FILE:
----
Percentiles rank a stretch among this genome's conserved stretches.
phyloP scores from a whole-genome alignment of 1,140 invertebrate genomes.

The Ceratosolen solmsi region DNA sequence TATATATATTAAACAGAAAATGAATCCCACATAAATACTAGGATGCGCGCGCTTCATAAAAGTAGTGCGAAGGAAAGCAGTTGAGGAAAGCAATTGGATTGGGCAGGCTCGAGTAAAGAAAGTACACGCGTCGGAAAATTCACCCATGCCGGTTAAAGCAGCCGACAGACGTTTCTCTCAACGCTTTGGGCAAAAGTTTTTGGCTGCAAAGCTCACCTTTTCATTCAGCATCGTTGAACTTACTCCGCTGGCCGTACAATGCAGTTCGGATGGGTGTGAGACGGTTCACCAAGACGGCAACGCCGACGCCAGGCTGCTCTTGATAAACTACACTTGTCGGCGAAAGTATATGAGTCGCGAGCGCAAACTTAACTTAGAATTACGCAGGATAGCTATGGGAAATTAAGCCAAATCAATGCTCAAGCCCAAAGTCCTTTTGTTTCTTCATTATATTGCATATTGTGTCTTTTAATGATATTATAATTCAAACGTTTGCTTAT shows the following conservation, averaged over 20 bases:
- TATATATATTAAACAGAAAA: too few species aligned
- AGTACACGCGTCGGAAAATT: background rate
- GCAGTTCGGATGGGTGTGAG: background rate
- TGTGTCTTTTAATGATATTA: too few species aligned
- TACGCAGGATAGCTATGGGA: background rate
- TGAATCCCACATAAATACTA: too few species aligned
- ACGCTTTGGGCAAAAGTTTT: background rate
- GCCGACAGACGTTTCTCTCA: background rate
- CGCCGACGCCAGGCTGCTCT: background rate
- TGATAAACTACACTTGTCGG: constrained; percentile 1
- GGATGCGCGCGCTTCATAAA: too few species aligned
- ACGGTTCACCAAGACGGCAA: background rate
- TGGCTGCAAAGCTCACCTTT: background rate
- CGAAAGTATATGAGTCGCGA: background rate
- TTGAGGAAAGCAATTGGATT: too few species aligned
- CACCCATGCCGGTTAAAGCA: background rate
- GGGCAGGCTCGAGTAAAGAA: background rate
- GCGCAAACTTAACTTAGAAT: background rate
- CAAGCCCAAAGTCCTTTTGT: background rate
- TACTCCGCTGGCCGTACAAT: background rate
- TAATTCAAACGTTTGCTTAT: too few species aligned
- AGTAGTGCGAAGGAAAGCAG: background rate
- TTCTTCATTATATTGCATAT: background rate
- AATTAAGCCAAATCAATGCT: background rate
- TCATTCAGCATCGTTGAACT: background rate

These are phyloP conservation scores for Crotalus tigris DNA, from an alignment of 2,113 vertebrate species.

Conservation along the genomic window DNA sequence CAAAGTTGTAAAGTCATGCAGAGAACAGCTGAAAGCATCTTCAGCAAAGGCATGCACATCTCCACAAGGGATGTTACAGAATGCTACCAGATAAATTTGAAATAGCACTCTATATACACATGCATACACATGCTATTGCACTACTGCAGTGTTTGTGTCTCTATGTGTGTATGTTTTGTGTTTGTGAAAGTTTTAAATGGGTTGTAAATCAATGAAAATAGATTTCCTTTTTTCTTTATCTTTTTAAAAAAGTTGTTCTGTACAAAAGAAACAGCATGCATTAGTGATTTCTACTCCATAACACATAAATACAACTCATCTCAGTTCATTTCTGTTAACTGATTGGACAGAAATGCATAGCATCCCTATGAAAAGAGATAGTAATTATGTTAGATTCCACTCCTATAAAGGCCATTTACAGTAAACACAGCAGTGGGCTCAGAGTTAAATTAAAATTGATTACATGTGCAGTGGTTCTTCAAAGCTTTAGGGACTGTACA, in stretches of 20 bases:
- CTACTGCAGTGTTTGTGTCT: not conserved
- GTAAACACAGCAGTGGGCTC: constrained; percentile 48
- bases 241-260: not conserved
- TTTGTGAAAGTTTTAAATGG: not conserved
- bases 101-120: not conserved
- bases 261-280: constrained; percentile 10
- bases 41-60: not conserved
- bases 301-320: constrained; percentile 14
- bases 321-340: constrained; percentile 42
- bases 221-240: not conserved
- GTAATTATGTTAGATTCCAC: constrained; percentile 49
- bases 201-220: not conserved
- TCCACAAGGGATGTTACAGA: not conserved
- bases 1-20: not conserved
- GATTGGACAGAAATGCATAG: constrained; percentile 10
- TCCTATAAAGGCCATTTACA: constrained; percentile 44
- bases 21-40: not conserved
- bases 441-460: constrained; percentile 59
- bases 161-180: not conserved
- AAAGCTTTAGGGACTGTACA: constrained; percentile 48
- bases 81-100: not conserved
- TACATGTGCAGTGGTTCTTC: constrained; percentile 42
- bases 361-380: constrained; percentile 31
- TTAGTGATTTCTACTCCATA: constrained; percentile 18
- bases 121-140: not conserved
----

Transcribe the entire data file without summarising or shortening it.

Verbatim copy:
Percentiles rank a stretch among this genome's conserved stretches.
phyloP scores from a whole-genome alignment of 1,140 invertebrate genomes.

The Ceratosolen solmsi region DNA sequence TATATATATTAAACAGAAAATGAATCCCACATAAATACTAGGATGCGCGCGCTTCATAAAAGTAGTGCGAAGGAAAGCAGTTGAGGAAAGCAATTGGATTGGGCAGGCTCGAGTAAAGAAAGTACACGCGTCGGAAAATTCACCCATGCCGGTTAAAGCAGCCGACAGACGTTTCTCTCAACGCTTTGGGCAAAAGTTTTTGGCTGCAAAGCTCACCTTTTCATTCAGCATCGTTGAACTTACTCCGCTGGCCGTACAATGCAGTTCGGATGGGTGTGAGACGGTTCACCAAGACGGCAACGCCGACGCCAGGCTGCTCTTGATAAACTACACTTGTCGGCGAAAGTATATGAGTCGCGAGCGCAAACTTAACTTAGAATTACGCAGGATAGCTATGGGAAATTAAGCCAAATCAATGCTCAAGCCCAAAGTCCTTTTGTTTCTTCATTATATTGCATATTGTGTCTTTTAATGATATTATAATTCAAACGTTTGCTTAT shows the following conservation, averaged over 20 bases:
- TATATATATTAAACAGAAAA: too few species aligned
- AGTACACGCGTCGGAAAATT: background rate
- GCAGTTCGGATGGGTGTGAG: background rate
- TGTGTCTTTTAATGATATTA: too few species aligned
- TACGCAGGATAGCTATGGGA: background rate
- TGAATCCCACATAAATACTA: too few species aligned
- ACGCTTTGGGCAAAAGTTTT: background rate
- GCCGACAGACGTTTCTCTCA: background rate
- CGCCGACGCCAGGCTGCTCT: background rate
- TGATAAACTACACTTGTCGG: constrained; percentile 1
- GGATGCGCGCGCTTCATAAA: too few species aligned
- ACGGTTCACCAAGACGGCAA: background rate
- TGGCTGCAAAGCTCACCTTT: background rate
- CGAAAGTATATGAGTCGCGA: background rate
- TTGAGGAAAGCAATTGGATT: too few species aligned
- CACCCATGCCGGTTAAAGCA: background rate
- GGGCAGGCTCGAGTAAAGAA: background rate
- GCGCAAACTTAACTTAGAAT: background rate
- CAAGCCCAAAGTCCTTTTGT: background rate
- TACTCCGCTGGCCGTACAAT: background rate
- TAATTCAAACGTTTGCTTAT: too few species aligned
- AGTAGTGCGAAGGAAAGCAG: background rate
- TTCTTCATTATATTGCATAT: background rate
- AATTAAGCCAAATCAATGCT: background rate
- TCATTCAGCATCGTTGAACT: background rate

These are phyloP conservation scores for Crotalus tigris DNA, from an alignment of 2,113 vertebrate species.

Conservation along the genomic window DNA sequence CAAAGTTGTAAAGTCATGCAGAGAACAGCTGAAAGCATCTTCAGCAAAGGCATGCACATCTCCACAAGGGATGTTACAGAATGCTACCAGATAAATTTGAAATAGCACTCTATATACACATGCATACACATGCTATTGCACTACTGCAGTGTTTGTGTCTCTATGTGTGTATGTTTTGTGTTTGTGAAAGTTTTAAATGGGTTGTAAATCAATGAAAATAGATTTCCTTTTTTCTTTATCTTTTTAAAAAAGTTGTTCTGTACAAAAGAAACAGCATGCATTAGTGATTTCTACTCCATAACACATAAATACAACTCATCTCAGTTCATTTCTGTTAACTGATTGGACAGAAATGCATAGCATCCCTATGAAAAGAGATAGTAATTATGTTAGATTCCACTCCTATAAAGGCCATTTACAGTAAACACAGCAGTGGGCTCAGAGTTAAATTAAAATTGATTACATGTGCAGTGGTTCTTCAAAGCTTTAGGGACTGTACA, in stretches of 20 bases:
- CTACTGCAGTGTTTGTGTCT: not conserved
- GTAAACACAGCAGTGGGCTC: constrained; percentile 48
- bases 241-260: not conserved
- TTTGTGAAAGTTTTAAATGG: not conserved
- bases 101-120: not conserved
- bases 261-280: constrained; percentile 10
- bases 41-60: not conserved
- bases 301-320: constrained; percentile 14
- bases 321-340: constrained; percentile 42
- bases 221-240: not conserved
- GTAATTATGTTAGATTCCAC: constrained; percentile 49
- bases 201-220: not conserved
- TCCACAAGGGATGTTACAGA: not conserved
- bases 1-20: not conserved
- GATTGGACAGAAATGCATAG: constrained; percentile 10
- TCCTATAAAGGCCATTTACA: constrained; percentile 44
- bases 21-40: not conserved
- bases 441-460: constrained; percentile 59
- bases 161-180: not conserved
- AAAGCTTTAGGGACTGTACA: constrained; percentile 48
- bases 81-100: not conserved
- TACATGTGCAGTGGTTCTTC: constrained; percentile 42
- bases 361-380: constrained; percentile 31
- TTAGTGATTTCTACTCCATA: constrained; percentile 18
- bases 121-140: not conserved